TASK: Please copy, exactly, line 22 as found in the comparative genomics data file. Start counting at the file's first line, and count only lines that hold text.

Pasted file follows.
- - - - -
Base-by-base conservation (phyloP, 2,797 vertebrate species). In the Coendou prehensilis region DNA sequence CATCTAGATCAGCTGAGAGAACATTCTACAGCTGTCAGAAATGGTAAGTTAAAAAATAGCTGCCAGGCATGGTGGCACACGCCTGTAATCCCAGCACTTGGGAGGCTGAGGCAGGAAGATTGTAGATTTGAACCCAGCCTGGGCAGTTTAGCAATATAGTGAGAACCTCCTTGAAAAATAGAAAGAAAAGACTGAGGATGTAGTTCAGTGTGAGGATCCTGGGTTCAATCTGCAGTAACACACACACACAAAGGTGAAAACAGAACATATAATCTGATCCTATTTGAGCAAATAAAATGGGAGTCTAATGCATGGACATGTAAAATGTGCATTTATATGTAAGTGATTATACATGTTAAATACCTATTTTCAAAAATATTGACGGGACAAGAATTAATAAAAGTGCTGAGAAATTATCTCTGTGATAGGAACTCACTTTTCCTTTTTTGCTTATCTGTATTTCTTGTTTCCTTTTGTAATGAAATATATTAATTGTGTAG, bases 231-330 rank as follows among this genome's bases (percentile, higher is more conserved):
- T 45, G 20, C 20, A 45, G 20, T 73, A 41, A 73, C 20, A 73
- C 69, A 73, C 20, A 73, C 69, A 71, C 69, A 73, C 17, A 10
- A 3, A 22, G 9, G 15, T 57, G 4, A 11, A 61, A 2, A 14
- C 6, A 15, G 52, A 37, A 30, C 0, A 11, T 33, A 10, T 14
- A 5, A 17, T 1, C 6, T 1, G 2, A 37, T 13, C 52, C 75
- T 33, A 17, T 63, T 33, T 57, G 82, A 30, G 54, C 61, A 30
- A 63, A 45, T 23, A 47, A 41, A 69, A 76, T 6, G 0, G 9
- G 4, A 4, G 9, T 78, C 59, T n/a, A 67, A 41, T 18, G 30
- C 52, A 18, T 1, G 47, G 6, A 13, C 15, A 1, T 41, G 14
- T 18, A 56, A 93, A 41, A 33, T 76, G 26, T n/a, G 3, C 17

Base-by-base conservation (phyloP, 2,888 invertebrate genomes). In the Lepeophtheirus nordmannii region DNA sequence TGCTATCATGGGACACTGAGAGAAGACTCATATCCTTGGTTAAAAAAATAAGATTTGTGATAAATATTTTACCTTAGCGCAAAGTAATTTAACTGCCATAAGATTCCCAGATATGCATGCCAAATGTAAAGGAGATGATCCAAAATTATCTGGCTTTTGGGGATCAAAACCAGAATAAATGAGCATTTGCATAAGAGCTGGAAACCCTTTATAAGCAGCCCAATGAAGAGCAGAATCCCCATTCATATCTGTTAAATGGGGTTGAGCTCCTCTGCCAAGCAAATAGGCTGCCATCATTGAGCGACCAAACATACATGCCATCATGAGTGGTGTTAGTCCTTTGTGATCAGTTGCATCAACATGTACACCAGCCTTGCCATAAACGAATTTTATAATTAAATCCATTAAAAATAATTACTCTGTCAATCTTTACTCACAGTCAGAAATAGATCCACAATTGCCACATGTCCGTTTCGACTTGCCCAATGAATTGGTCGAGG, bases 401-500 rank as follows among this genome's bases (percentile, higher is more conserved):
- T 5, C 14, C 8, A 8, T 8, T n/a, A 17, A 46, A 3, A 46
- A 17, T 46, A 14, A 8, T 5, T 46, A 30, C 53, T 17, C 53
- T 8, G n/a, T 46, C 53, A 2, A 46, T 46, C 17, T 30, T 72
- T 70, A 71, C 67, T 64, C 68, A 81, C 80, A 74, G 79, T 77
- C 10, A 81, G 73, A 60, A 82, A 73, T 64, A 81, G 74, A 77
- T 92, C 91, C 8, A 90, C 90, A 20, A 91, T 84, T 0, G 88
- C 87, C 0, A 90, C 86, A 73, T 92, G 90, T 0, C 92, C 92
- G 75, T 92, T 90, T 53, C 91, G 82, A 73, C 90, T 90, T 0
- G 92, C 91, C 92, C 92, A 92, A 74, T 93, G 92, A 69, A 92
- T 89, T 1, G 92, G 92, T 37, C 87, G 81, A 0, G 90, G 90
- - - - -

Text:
- T 89, T 1, G 92, G 92, T 37, C 87, G 81, A 0, G 90, G 90